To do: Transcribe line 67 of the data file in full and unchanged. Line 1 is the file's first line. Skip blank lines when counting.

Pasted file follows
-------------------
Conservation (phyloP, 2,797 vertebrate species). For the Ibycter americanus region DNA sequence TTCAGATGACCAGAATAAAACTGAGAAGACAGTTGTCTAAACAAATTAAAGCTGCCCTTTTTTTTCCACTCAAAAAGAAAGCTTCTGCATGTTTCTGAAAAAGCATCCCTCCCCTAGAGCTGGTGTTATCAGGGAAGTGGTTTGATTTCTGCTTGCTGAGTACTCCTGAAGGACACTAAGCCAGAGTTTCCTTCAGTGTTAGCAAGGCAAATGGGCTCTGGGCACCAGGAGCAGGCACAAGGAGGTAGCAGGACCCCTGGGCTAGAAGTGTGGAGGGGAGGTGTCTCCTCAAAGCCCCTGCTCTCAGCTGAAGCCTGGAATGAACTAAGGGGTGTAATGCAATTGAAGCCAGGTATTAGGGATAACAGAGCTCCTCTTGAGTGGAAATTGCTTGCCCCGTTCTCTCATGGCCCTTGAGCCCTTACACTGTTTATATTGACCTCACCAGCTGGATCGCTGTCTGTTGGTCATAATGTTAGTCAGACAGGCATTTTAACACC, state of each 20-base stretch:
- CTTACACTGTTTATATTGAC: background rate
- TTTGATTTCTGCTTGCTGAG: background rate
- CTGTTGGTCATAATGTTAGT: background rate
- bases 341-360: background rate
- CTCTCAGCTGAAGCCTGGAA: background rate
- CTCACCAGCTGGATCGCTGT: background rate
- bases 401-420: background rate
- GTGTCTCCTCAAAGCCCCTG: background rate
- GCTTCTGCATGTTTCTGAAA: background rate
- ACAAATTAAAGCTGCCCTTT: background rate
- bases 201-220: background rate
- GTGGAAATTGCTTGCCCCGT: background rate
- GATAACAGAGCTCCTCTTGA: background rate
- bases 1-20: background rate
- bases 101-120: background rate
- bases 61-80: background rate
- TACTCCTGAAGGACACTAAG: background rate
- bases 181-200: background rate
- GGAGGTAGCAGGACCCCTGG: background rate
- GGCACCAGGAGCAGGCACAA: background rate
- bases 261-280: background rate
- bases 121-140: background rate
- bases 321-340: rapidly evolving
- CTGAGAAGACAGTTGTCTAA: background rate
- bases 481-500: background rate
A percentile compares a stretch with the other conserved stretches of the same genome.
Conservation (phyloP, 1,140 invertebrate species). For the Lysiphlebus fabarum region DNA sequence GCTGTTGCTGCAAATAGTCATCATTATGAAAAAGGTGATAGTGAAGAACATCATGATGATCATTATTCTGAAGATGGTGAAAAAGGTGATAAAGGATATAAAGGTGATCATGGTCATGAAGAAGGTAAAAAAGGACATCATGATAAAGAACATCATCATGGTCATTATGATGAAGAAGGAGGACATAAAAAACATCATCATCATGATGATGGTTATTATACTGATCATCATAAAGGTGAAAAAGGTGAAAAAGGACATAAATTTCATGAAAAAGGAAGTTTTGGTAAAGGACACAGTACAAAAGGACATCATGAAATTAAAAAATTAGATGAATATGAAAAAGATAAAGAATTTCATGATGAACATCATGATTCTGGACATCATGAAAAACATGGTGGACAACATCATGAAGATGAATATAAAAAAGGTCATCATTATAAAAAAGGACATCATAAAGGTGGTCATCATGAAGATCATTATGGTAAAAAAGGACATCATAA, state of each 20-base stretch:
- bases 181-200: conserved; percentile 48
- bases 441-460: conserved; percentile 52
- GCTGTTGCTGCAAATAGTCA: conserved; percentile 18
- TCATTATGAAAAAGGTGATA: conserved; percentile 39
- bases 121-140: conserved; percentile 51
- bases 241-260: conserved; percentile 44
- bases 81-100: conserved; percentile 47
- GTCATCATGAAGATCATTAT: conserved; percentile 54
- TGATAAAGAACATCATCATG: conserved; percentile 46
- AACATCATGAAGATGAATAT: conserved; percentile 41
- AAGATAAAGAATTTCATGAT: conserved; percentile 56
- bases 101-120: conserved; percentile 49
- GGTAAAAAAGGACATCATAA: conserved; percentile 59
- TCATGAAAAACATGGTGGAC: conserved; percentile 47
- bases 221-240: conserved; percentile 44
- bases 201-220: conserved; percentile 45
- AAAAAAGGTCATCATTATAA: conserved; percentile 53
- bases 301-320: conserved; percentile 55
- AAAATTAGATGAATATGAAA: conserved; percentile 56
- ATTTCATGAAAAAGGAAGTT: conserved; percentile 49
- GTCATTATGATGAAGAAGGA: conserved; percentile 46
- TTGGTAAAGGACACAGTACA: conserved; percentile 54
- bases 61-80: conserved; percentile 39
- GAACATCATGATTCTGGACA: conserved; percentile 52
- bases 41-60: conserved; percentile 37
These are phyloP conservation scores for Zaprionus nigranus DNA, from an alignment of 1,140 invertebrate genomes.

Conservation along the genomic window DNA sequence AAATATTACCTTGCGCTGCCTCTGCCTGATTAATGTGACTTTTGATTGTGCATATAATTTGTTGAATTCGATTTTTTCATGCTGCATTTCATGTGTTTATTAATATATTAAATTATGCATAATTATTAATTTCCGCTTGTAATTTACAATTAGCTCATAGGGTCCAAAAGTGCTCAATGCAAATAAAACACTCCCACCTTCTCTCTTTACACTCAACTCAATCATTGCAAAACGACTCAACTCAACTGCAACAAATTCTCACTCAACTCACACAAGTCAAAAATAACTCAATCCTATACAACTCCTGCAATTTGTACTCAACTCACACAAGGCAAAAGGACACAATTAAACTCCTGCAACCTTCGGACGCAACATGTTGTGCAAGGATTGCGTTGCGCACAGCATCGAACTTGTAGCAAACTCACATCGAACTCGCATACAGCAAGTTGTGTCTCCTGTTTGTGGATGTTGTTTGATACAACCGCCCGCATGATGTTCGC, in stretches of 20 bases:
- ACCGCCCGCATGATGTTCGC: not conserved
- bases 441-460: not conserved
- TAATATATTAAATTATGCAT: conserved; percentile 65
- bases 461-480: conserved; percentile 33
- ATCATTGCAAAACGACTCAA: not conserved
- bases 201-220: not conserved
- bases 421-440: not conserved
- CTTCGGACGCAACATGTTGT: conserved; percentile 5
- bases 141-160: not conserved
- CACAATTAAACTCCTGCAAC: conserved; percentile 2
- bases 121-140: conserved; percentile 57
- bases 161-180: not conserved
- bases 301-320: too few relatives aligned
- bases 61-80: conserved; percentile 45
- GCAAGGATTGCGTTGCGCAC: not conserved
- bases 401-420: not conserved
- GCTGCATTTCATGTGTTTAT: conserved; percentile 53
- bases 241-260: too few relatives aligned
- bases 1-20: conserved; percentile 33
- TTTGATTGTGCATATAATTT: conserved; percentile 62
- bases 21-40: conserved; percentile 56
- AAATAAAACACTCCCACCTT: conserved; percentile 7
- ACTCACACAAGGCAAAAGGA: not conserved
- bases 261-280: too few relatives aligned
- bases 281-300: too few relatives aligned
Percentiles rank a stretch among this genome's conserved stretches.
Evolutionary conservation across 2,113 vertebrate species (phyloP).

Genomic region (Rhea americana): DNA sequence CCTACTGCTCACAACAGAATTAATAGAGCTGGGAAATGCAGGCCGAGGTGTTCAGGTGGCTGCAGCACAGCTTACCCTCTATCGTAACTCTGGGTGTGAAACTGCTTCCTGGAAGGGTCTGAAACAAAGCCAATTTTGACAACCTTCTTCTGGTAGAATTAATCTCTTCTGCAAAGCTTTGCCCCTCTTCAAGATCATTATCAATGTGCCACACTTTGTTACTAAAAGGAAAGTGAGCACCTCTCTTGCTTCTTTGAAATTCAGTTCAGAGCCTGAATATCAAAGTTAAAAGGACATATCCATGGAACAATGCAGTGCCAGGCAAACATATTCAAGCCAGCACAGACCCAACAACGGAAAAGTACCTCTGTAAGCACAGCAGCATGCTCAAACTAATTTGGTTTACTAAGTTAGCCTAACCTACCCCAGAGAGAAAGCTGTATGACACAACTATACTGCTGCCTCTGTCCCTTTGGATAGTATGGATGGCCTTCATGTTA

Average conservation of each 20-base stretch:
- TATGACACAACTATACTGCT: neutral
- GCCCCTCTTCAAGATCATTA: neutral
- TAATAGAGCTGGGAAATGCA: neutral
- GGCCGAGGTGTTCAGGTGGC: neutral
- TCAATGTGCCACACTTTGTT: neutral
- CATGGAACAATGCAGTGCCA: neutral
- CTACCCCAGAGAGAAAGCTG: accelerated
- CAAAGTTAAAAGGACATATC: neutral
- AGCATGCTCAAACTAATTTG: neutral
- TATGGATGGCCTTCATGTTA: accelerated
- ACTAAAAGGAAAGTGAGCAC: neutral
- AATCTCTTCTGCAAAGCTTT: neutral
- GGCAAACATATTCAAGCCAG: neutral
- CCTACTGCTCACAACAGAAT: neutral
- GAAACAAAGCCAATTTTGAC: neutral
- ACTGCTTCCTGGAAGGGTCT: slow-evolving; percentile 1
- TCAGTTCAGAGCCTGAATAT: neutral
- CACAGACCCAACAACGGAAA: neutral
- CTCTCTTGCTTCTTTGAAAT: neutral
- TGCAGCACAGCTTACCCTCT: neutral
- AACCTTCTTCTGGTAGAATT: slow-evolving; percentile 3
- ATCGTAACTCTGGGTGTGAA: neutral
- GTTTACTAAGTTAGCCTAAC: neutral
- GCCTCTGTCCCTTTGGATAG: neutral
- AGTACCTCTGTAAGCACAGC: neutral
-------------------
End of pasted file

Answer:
- bases 161-180: not conserved